The Five Senses of Fall

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Alice Xie, Staff Writer

   After months of scorching heat, the weather has finally started to cool down. Chilly breezes and falling leaves have signaled the start of the transition from summer to autumn. Fall brings with it many new distinctive sights, feels, sounds, smells, and tastes: the five senses.

   Mrs. Rojas, a teacher at West Ranch, explained how the five senses are used to experience some of her favorite parts of fall. “When I think of fall, I think of eating everything pumpkin, seeing the leaves change, smelling cinnamon, hearing the wind blow and feeling cozy with a blanket,” she disclosed.

   Fall is a very visual season; many changes can be discerned with sight. It is that time of year when the leaves on trees slowly turn red and yellow. Brightly colored leaves can be seen catching a ride on the breeze or littering the ground. People taking walks nowadays are spotted in hoodies and jackets. Inside the house, fall decorations can be glimpsed, bringing pops of vivid fall colors into the living space. Perhaps the fireplace is on, providing the room with a fluorescent fire and a warm glow.

   “My favorite part of fall is spooky Halloween festivities like haunted mazes and haunted houses,” West Ranch student Bailey Green told the Paw Print. When asked how this relates to one of the five senses, Green replied with, “the most useful sense for me is sight because I love to see all the haunted houses and mazes, and I also love to see the leaves.”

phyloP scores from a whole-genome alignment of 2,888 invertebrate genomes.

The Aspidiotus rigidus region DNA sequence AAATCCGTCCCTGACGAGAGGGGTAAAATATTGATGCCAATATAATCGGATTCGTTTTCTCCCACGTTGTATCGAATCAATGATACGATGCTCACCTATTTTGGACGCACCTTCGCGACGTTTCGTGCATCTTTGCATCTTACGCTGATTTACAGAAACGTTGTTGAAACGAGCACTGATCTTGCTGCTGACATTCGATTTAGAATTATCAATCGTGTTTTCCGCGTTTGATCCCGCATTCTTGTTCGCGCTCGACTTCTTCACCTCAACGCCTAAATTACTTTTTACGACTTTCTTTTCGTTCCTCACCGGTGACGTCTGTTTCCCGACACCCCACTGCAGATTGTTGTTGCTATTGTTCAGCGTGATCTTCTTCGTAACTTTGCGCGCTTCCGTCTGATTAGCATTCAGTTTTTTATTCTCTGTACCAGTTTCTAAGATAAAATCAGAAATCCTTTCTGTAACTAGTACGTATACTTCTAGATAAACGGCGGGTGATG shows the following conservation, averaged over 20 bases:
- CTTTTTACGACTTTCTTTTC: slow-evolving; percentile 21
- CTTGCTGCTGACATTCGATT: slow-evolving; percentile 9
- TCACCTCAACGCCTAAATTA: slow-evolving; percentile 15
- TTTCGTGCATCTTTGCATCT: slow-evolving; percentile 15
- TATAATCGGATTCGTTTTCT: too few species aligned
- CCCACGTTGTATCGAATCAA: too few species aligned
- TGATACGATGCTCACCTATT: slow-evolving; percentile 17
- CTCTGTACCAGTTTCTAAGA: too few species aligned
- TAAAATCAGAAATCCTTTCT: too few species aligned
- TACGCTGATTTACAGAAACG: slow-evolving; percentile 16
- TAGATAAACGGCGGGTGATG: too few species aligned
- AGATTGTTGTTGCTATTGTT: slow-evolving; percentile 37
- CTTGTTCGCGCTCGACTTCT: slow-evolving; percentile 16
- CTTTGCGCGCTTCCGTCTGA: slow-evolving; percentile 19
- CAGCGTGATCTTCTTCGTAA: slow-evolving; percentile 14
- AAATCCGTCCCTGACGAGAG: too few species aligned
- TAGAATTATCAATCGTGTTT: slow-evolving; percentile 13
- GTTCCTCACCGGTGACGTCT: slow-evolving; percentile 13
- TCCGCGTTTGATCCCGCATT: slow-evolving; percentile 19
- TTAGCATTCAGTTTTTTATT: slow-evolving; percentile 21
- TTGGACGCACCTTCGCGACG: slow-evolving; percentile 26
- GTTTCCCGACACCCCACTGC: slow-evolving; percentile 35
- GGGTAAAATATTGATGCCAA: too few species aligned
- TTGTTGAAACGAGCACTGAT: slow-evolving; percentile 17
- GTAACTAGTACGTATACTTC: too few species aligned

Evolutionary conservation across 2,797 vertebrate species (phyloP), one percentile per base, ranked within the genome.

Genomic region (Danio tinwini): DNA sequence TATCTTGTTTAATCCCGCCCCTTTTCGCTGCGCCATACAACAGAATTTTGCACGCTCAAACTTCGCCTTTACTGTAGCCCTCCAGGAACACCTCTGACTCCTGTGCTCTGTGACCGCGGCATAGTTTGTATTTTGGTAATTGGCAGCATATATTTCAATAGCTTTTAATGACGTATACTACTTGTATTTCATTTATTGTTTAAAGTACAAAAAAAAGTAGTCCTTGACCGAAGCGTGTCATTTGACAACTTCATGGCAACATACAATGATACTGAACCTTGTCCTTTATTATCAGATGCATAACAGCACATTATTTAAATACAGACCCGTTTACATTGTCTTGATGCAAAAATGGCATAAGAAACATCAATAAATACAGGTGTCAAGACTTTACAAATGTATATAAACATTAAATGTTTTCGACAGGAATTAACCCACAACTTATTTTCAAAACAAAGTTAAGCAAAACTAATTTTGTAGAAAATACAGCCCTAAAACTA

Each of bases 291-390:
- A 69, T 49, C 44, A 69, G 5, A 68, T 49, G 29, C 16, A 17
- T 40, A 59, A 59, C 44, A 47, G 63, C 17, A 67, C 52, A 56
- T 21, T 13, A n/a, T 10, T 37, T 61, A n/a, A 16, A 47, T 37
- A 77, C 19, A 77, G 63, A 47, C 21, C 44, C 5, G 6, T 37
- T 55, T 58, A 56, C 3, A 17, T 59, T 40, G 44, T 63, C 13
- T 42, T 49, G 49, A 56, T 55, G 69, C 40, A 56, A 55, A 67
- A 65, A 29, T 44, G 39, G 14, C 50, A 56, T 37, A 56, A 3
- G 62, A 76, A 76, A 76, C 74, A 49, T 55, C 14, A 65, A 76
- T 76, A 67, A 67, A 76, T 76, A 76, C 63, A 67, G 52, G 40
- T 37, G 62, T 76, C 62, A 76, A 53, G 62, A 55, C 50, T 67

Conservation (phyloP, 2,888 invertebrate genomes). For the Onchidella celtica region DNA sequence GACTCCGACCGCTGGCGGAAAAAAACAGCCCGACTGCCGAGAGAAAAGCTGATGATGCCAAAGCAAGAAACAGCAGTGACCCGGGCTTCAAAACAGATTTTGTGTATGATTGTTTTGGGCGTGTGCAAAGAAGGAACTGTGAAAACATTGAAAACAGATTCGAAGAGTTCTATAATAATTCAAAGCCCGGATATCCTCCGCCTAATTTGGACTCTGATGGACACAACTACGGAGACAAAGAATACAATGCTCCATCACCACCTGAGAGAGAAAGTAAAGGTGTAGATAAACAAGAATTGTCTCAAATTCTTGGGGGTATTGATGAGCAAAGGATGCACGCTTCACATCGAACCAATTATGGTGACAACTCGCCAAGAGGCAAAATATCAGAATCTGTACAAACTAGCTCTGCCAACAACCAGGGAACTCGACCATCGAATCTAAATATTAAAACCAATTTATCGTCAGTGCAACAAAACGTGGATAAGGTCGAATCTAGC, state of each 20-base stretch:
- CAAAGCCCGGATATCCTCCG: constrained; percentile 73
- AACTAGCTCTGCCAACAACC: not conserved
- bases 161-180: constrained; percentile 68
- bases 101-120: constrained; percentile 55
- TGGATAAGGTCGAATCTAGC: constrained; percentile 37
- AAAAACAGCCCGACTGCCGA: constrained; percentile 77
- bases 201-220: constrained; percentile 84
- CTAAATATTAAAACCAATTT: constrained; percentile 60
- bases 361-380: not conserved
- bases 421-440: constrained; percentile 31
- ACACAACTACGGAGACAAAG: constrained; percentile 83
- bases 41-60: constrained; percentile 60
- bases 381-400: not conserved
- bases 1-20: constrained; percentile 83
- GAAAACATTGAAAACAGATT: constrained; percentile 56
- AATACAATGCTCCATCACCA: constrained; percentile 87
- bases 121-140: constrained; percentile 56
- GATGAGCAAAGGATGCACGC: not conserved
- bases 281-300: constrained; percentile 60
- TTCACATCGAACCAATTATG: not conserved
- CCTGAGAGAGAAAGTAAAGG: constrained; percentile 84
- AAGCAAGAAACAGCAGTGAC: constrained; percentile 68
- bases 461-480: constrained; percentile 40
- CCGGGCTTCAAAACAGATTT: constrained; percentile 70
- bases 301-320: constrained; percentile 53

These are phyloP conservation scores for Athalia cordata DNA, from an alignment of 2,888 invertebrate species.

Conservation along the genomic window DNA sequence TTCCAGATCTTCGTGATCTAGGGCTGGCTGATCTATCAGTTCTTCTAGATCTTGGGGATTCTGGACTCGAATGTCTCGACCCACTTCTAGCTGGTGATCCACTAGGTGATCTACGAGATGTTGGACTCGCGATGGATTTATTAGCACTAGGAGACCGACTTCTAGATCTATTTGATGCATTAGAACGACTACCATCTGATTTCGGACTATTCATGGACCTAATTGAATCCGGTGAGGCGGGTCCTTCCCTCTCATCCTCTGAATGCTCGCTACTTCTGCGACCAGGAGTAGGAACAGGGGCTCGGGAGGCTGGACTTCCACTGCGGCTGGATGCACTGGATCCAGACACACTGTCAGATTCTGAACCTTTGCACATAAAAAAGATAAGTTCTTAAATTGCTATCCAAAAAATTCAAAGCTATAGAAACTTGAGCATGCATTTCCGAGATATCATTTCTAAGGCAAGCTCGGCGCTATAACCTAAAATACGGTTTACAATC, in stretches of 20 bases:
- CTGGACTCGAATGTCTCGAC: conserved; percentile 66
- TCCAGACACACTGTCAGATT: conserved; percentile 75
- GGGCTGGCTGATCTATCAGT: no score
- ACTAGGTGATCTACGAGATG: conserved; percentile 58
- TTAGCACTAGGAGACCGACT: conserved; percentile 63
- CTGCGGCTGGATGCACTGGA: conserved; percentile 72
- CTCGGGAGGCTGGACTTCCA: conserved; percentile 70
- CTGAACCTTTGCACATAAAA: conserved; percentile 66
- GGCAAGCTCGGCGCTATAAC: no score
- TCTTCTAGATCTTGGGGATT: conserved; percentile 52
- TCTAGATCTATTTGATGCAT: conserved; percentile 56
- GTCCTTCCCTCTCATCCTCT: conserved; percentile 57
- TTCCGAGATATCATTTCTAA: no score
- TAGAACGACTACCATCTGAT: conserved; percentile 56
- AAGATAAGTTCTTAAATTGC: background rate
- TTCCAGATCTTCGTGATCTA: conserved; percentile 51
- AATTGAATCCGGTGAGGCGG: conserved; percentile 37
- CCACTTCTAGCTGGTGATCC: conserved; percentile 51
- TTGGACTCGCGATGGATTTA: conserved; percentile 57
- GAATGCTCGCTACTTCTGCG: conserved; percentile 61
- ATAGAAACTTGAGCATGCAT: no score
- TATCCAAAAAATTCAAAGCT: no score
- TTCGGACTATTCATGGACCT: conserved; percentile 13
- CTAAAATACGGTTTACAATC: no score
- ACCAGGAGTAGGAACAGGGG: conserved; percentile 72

Feeling is a big part of being able to tell the differences that autumn brings. As fall begins, the telltale prickle of cold air against skin means the weather is gradually becoming colder. Extra warm jackets are required to go anywhere. The air outside swirls against exposed faces and hands in gusts of biting cold drafts, numbing ears and fingertips. Heaters and fireplaces are on so that people can thaw their hands and feel warmth. There’s one more feeling that comes with fall, one that isn’t tangible. It’s holiday spirit, and it fills the air with a buzzing excitement.

   New sounds are introduced with the coming of fall. Crunch. Crunch. Crunch. The leaves scattering the ground can be heard crumbling beneath passerby’s feet. Whistling can be noted coming from the howling wind outside. Dancing flames produce crackling in fireplaces, and the whooshing of heaters can be heard over the chattering of teeth.

   Undoubtedly, one of the most distinctive senses in autumn is smell. Outside, the air smells cleaner, fresher. Inside, candles are lit up, sending the aroma of spices through the air. Baked goods in the oven give off wafts of cinnamon and pumpkin and burnt wood can be smelled through the grates of the fireplace.

   Victoria Vo, a student at West Ranch, revealed her favorite part of fall and why she needs her senses to experience it. “My favorite part of fall is how the air starts to be crisper and colder,” she explained. Vo stated afterwards that she thinks “the most useful sense is the sense of smell because you need your nose to breathe and when the air is colder and crisper, it sometimes gives off a scent of leaves and other fall sensations that you only get once a year.”

   As the seasons change gears into fall, special flavors and tastes are introduced. There are sugary caramel and pumpkin flavored treats and drinks that warm you to your core. Limited edition fall flavors are available in stores, exciting taste buds with nutmeg, apple cider, chai and hazelnut.

   Fall is that season, where leaves start to look like a sunset, pastries smell decadent, the wind sounds like its roaring, the weather is chilling to the bone and treats taste like spices. From pumpkins to confections, all five human senses are key to being able to experience the fall season to its fullest.